"Married life is a most beautiful thing and we must guard it always"
VATICAN CITY, April 02, 2014 (Zenit.org) - Here is a translation of the Holy Father’s catechesis on the sacraments today during his weekly general audience in St. Peter’s Square.
* * *
Dear Brothers and Sisters, good morning!
Today we conclude the series of catecheses on the Sacraments speaking of Marriage. This Sacrament leads us to the heart of God’s plan, which is a covenant plan with His people, with all of us, a plan of communion. At the beginning of the Book of Genesis, the first Book of the Bible, as the crowning of the account of creation, it states: “God created man in his own image, in the image of God he created him; male and female he created them … Therefore a man leaves his father and his mother and cleaves to his wife, and they become one flesh” (Genesis 1:27; 2:24).
The married couple is the image of God: the man and the woman, not only the man, not only the woman, but both. This is the image of God: the love, the covenant of God with us is represented in that covenant between man and woman. And this is very beautiful! We are created to love, as reflection of God and of His love. And in the conjugal union the man and the woman realize this vocation in the sign of reciprocity and of communion of a full and definitive life.
When a man and a woman celebrate the Sacrament of Marriage, God, so to speak, is “mirrored” in them, He imprints in them His own features and the indelible character of His love. Marriage is the icon of God’s love for us. God, in fact, is also communion: the three Persons of the Father, of the Son and of the Holy Spirit have lived always and forever in perfect unity. And this is in fact the mystery of Marriage: God makes of the two spouses a single existence. The Bible uses a strong expression and states “one flesh,” so intimate is the union between man and woman in marriage. And this is precisely the mystery of marriage: the love of God that is mirrored in the couple that decides to live together. Therefore, man leaves his home, the home of his parents and goes to live with his wife and unites himself so strongly to her that the two become – the Bible states – one flesh.
In the Letter to the Ephesians, Saint Paul highlights the fact that a very great mystery is reflected in Christian spouses: the relationship established by Christ with the Church, a nuptial relationship (cf. Ephesians 5:21-33). The Church is the Bride of Christ. This is the relationship. This means that Marriage responds to a specific vocation and must be considered as a consecration (cf. Gaudium et spes, 48; Familiaris consortio, 56). It is a consecration: the man and the woman are consecrated in their love. By virtue of the Sacrament, the spouses are invested in fact in a true and proper mission, so that they can render visible, from simple ordinary things, the love with which Christ loves his Church, continuing to give his life for her, in fidelity and in service.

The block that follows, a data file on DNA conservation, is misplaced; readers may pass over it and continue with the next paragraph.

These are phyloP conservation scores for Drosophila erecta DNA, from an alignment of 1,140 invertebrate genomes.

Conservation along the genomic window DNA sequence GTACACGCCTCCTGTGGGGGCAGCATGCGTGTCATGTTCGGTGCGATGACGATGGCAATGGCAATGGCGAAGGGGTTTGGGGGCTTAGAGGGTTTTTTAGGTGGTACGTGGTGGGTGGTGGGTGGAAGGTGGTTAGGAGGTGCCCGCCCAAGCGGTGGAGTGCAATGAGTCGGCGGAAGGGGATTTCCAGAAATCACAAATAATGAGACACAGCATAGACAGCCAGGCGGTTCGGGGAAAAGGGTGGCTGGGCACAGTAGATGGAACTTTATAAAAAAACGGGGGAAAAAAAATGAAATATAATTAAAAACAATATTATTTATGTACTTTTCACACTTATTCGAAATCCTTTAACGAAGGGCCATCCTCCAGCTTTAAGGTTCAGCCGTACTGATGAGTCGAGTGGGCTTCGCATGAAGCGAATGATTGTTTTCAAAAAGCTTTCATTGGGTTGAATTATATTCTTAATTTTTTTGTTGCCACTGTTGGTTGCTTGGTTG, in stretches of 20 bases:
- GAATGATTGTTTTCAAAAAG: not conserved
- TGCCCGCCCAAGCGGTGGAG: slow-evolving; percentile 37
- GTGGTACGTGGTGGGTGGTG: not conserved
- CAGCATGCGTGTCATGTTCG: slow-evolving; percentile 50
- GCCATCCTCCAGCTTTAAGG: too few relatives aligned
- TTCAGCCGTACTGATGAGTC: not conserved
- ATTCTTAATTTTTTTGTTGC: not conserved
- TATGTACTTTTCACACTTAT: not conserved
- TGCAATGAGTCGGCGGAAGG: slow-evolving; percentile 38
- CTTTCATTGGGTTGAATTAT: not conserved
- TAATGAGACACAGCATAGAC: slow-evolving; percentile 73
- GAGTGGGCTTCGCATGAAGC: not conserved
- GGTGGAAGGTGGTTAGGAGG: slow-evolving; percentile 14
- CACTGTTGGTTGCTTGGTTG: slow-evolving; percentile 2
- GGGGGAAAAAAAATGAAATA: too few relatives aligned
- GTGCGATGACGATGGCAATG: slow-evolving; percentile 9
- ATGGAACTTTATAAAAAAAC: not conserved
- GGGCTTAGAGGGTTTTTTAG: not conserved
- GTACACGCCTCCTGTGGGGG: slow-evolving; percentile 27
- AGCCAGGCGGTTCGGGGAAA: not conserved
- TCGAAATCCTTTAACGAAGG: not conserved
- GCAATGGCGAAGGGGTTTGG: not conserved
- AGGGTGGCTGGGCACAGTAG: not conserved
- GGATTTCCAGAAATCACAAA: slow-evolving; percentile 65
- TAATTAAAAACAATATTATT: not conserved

It is truly a stupendous plan that is inherent in the Sacrament of Marriage! And it is acted out in the simplicity and also in the fragility of the human condition. We know well how many difficulties and trials the life of two spouses has. What is important is to keep alive the bond with God, who is the basis of the conjugal bond. And the true bond is always with the Lord. When the family prays, the bond is maintained. When the husband prays for the wife and the wife prays for the husband, the bond becomes strong; one prays for the other.
It is true that in matrimonial life there are many difficulties, many: work, lack of money, children having problems – so many difficulties. And so often the husband and wife become a bit nervous and quarrel between themselves. They quarrel -- it is always so in marriage -- sometimes even plates fly. However, we must not become sad because of this; the human condition is like this. And the secret is that love is stronger from the moment there is quarreling, so I always advise spouses: Never end the day when you quarreled without making peace. Always! And it is not necessary to call the United Nations to come to one’s home to make peace. A small gesture, a caress, a hello is sufficient! And until tomorrow -– andtomorrow one begins again. And this is life; it must be carried forward thus, carried forward with the courage of wanting to live it together. And this is great, it is beautiful! Married life is a most beautiful thing and we must guard it always, protect the children.